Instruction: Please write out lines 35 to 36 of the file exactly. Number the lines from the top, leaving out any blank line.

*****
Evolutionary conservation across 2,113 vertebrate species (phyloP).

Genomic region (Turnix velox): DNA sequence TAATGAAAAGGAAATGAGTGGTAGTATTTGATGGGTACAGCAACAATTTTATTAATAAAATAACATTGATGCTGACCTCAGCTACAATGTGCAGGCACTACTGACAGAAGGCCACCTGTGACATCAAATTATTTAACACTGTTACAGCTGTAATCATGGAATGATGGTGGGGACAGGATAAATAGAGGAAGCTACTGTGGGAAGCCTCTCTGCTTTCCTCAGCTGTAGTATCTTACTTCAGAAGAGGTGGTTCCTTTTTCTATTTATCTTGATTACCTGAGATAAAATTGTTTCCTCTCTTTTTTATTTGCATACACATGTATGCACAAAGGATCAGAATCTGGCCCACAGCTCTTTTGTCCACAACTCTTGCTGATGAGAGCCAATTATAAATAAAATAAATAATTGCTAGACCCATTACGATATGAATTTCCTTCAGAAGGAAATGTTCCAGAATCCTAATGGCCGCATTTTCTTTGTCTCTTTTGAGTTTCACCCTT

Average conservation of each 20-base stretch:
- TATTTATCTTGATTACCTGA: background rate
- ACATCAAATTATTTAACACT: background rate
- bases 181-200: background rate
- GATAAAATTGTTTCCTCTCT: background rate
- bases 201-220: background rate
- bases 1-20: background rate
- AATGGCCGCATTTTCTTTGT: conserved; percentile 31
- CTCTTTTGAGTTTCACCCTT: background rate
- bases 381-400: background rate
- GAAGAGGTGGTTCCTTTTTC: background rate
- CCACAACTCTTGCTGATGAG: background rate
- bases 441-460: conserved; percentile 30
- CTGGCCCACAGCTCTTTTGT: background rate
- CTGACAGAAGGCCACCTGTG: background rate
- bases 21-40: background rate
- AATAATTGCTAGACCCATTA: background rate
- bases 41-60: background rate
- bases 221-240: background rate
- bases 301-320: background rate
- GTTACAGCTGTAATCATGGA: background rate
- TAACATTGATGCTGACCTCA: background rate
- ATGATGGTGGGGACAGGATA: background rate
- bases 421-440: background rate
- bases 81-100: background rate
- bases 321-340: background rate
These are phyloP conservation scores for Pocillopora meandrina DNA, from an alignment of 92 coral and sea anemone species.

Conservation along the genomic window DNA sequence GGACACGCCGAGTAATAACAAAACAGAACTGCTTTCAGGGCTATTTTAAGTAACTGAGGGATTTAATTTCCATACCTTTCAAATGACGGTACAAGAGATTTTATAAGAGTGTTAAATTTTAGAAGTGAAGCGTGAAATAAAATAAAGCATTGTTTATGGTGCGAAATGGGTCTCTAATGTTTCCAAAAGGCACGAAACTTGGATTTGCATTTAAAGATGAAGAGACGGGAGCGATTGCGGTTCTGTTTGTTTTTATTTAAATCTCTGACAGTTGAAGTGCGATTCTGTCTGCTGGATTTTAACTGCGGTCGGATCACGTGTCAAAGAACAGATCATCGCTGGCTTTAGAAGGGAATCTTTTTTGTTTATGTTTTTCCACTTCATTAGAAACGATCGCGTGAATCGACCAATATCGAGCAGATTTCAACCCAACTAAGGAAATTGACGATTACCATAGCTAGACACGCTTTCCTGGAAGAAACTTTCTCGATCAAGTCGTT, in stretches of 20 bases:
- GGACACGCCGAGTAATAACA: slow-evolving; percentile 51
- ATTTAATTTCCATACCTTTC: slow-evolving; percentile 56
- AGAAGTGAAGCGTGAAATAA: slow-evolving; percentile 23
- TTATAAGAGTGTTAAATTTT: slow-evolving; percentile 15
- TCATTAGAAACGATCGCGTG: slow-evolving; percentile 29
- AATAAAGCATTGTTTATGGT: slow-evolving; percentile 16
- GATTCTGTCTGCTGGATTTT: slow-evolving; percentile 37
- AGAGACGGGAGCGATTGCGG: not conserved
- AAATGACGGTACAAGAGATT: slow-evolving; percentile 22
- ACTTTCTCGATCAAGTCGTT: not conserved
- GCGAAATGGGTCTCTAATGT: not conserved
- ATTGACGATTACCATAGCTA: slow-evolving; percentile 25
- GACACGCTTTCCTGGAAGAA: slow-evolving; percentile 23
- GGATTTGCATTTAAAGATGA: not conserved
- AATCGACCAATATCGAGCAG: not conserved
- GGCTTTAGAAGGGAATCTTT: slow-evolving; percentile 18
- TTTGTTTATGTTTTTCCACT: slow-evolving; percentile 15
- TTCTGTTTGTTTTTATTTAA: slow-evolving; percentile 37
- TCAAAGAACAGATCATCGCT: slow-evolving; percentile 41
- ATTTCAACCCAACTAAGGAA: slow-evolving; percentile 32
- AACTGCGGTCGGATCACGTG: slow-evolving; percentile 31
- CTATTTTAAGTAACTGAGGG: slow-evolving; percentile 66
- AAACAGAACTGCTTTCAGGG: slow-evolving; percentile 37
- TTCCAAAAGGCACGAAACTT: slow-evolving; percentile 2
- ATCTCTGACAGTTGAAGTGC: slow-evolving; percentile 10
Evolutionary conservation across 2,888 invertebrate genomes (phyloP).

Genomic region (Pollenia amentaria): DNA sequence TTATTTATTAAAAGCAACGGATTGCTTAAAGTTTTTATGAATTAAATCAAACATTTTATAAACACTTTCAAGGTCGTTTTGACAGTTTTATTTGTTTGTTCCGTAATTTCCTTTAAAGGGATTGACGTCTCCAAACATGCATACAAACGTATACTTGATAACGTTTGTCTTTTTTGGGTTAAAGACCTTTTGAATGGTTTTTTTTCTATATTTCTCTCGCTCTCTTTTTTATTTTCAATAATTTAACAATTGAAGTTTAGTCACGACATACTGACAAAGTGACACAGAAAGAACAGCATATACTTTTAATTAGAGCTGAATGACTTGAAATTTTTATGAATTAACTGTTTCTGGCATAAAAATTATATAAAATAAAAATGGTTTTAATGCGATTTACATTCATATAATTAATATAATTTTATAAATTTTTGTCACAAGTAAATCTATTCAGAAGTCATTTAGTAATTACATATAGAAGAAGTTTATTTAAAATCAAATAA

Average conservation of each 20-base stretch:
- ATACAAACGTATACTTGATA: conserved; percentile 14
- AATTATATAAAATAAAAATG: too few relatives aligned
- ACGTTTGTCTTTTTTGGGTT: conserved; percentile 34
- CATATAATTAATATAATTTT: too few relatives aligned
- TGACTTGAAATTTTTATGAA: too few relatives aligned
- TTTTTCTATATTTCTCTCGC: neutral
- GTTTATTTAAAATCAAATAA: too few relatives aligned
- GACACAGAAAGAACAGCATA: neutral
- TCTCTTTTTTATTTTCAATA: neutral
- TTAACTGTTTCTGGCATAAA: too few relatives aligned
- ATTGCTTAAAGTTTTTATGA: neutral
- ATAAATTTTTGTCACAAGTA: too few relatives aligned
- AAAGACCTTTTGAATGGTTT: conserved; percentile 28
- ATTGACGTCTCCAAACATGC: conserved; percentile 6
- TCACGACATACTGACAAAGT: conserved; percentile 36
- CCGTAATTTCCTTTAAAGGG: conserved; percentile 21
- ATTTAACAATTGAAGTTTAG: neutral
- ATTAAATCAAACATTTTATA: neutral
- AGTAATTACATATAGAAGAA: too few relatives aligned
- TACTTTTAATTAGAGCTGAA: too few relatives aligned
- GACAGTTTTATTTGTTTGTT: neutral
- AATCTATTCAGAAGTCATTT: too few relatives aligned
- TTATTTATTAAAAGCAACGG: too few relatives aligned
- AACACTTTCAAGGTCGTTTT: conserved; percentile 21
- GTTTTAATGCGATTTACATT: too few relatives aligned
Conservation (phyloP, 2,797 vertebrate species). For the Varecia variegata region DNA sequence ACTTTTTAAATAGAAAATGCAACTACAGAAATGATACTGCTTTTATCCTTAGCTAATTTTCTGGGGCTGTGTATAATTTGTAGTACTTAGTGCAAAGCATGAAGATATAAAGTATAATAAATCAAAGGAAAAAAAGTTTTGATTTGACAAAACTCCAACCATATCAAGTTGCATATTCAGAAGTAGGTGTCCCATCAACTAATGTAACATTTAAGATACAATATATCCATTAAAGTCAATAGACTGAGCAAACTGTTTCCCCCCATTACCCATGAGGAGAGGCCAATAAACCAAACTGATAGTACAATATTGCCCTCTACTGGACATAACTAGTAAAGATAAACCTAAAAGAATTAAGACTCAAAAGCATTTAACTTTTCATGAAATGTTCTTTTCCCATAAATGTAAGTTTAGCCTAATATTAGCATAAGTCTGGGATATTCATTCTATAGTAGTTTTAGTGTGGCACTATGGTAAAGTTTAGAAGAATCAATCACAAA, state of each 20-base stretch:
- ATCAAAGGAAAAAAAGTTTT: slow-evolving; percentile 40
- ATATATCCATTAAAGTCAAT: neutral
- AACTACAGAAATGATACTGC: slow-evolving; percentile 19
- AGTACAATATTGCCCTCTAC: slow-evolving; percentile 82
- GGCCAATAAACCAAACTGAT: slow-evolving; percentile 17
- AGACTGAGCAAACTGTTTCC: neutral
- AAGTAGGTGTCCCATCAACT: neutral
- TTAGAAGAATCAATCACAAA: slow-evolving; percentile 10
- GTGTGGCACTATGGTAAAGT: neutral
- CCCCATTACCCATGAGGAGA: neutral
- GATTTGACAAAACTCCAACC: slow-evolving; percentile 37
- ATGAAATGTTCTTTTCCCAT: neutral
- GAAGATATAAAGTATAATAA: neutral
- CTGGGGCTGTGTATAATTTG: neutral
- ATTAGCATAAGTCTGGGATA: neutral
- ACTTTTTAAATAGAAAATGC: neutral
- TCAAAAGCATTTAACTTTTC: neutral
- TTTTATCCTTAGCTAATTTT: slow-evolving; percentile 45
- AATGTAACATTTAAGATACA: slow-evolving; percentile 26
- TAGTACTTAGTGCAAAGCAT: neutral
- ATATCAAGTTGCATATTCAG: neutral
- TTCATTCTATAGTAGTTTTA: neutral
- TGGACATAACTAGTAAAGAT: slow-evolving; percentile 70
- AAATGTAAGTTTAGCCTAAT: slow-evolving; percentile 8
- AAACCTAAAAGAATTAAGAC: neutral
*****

- TCATTAGAAACGATCGCGTG: slow-evolving; percentile 29
- AATAAAGCATTGTTTATGGT: slow-evolving; percentile 16